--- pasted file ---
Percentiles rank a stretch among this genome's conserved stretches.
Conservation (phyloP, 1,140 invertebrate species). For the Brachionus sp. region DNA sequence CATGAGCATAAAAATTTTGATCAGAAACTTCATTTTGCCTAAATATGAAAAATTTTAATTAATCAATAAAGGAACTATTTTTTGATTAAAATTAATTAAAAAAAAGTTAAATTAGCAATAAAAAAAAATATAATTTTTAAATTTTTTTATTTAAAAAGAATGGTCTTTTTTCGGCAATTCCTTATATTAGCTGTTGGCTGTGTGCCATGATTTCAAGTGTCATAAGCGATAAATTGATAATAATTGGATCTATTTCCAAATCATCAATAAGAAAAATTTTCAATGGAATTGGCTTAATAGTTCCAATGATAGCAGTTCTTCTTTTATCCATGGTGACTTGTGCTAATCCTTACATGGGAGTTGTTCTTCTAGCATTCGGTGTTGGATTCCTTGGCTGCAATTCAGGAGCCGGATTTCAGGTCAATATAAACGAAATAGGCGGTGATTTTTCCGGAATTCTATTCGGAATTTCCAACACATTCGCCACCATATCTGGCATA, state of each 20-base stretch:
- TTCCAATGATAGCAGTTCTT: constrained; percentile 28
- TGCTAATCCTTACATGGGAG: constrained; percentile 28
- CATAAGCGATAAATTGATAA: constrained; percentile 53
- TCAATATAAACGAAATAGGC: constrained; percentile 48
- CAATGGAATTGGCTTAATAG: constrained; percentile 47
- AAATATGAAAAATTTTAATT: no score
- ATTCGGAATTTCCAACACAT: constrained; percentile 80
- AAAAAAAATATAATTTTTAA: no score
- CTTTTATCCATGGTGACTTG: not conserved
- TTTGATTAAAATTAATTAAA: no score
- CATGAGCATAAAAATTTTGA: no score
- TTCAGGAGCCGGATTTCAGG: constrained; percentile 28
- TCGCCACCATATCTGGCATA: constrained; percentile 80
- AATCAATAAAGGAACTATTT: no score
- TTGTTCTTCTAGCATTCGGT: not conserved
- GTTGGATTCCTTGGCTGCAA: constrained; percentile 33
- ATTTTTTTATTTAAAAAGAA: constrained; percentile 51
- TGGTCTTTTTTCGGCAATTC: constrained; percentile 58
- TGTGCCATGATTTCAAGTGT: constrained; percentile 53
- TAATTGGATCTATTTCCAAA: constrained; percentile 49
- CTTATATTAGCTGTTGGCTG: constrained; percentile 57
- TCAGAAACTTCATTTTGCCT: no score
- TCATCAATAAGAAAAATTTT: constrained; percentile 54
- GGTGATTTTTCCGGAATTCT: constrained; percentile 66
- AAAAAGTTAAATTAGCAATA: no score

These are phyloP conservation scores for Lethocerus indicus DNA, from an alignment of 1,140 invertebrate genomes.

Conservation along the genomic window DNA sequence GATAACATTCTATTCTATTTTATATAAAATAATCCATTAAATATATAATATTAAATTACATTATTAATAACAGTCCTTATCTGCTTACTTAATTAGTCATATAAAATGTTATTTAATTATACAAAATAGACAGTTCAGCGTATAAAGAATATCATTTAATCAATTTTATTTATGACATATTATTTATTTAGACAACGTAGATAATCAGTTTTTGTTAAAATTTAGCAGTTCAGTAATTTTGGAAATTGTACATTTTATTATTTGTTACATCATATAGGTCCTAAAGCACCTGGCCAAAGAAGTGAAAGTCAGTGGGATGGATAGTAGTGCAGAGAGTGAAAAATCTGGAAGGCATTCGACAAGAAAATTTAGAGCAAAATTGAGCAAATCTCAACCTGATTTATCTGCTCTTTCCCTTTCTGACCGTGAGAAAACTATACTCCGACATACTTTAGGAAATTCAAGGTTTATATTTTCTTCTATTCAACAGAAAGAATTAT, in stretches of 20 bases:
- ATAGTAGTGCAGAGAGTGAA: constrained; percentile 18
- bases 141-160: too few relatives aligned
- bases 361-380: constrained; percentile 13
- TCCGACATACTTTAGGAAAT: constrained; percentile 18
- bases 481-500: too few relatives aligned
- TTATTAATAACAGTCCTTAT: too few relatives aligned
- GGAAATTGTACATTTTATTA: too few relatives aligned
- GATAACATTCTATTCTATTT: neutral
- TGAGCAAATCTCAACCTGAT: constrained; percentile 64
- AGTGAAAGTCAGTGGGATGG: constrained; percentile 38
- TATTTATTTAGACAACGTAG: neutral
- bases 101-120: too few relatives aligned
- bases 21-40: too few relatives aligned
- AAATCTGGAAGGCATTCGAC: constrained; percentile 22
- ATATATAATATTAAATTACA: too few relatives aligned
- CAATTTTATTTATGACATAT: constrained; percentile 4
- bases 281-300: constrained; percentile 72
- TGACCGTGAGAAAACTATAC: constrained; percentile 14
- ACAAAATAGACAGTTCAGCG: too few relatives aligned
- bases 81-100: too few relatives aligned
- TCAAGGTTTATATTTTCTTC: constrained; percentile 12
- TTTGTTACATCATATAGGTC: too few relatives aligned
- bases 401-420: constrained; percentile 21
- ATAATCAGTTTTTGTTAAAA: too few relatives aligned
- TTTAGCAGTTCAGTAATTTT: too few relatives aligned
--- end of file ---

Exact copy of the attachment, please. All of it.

Percentiles rank a stretch among this genome's conserved stretches.
Conservation (phyloP, 1,140 invertebrate species). For the Brachionus sp. region DNA sequence CATGAGCATAAAAATTTTGATCAGAAACTTCATTTTGCCTAAATATGAAAAATTTTAATTAATCAATAAAGGAACTATTTTTTGATTAAAATTAATTAAAAAAAAGTTAAATTAGCAATAAAAAAAAATATAATTTTTAAATTTTTTTATTTAAAAAGAATGGTCTTTTTTCGGCAATTCCTTATATTAGCTGTTGGCTGTGTGCCATGATTTCAAGTGTCATAAGCGATAAATTGATAATAATTGGATCTATTTCCAAATCATCAATAAGAAAAATTTTCAATGGAATTGGCTTAATAGTTCCAATGATAGCAGTTCTTCTTTTATCCATGGTGACTTGTGCTAATCCTTACATGGGAGTTGTTCTTCTAGCATTCGGTGTTGGATTCCTTGGCTGCAATTCAGGAGCCGGATTTCAGGTCAATATAAACGAAATAGGCGGTGATTTTTCCGGAATTCTATTCGGAATTTCCAACACATTCGCCACCATATCTGGCATA, state of each 20-base stretch:
- TTCCAATGATAGCAGTTCTT: constrained; percentile 28
- TGCTAATCCTTACATGGGAG: constrained; percentile 28
- CATAAGCGATAAATTGATAA: constrained; percentile 53
- TCAATATAAACGAAATAGGC: constrained; percentile 48
- CAATGGAATTGGCTTAATAG: constrained; percentile 47
- AAATATGAAAAATTTTAATT: no score
- ATTCGGAATTTCCAACACAT: constrained; percentile 80
- AAAAAAAATATAATTTTTAA: no score
- CTTTTATCCATGGTGACTTG: not conserved
- TTTGATTAAAATTAATTAAA: no score
- CATGAGCATAAAAATTTTGA: no score
- TTCAGGAGCCGGATTTCAGG: constrained; percentile 28
- TCGCCACCATATCTGGCATA: constrained; percentile 80
- AATCAATAAAGGAACTATTT: no score
- TTGTTCTTCTAGCATTCGGT: not conserved
- GTTGGATTCCTTGGCTGCAA: constrained; percentile 33
- ATTTTTTTATTTAAAAAGAA: constrained; percentile 51
- TGGTCTTTTTTCGGCAATTC: constrained; percentile 58
- TGTGCCATGATTTCAAGTGT: constrained; percentile 53
- TAATTGGATCTATTTCCAAA: constrained; percentile 49
- CTTATATTAGCTGTTGGCTG: constrained; percentile 57
- TCAGAAACTTCATTTTGCCT: no score
- TCATCAATAAGAAAAATTTT: constrained; percentile 54
- GGTGATTTTTCCGGAATTCT: constrained; percentile 66
- AAAAAGTTAAATTAGCAATA: no score

These are phyloP conservation scores for Lethocerus indicus DNA, from an alignment of 1,140 invertebrate genomes.

Conservation along the genomic window DNA sequence GATAACATTCTATTCTATTTTATATAAAATAATCCATTAAATATATAATATTAAATTACATTATTAATAACAGTCCTTATCTGCTTACTTAATTAGTCATATAAAATGTTATTTAATTATACAAAATAGACAGTTCAGCGTATAAAGAATATCATTTAATCAATTTTATTTATGACATATTATTTATTTAGACAACGTAGATAATCAGTTTTTGTTAAAATTTAGCAGTTCAGTAATTTTGGAAATTGTACATTTTATTATTTGTTACATCATATAGGTCCTAAAGCACCTGGCCAAAGAAGTGAAAGTCAGTGGGATGGATAGTAGTGCAGAGAGTGAAAAATCTGGAAGGCATTCGACAAGAAAATTTAGAGCAAAATTGAGCAAATCTCAACCTGATTTATCTGCTCTTTCCCTTTCTGACCGTGAGAAAACTATACTCCGACATACTTTAGGAAATTCAAGGTTTATATTTTCTTCTATTCAACAGAAAGAATTAT, in stretches of 20 bases:
- ATAGTAGTGCAGAGAGTGAA: constrained; percentile 18
- bases 141-160: too few relatives aligned
- bases 361-380: constrained; percentile 13
- TCCGACATACTTTAGGAAAT: constrained; percentile 18
- bases 481-500: too few relatives aligned
- TTATTAATAACAGTCCTTAT: too few relatives aligned
- GGAAATTGTACATTTTATTA: too few relatives aligned
- GATAACATTCTATTCTATTT: neutral
- TGAGCAAATCTCAACCTGAT: constrained; percentile 64
- AGTGAAAGTCAGTGGGATGG: constrained; percentile 38
- TATTTATTTAGACAACGTAG: neutral
- bases 101-120: too few relatives aligned
- bases 21-40: too few relatives aligned
- AAATCTGGAAGGCATTCGAC: constrained; percentile 22
- ATATATAATATTAAATTACA: too few relatives aligned
- CAATTTTATTTATGACATAT: constrained; percentile 4
- bases 281-300: constrained; percentile 72
- TGACCGTGAGAAAACTATAC: constrained; percentile 14
- ACAAAATAGACAGTTCAGCG: too few relatives aligned
- bases 81-100: too few relatives aligned
- TCAAGGTTTATATTTTCTTC: constrained; percentile 12
- TTTGTTACATCATATAGGTC: too few relatives aligned
- bases 401-420: constrained; percentile 21
- ATAATCAGTTTTTGTTAAAA: too few relatives aligned
- TTTAGCAGTTCAGTAATTTT: too few relatives aligned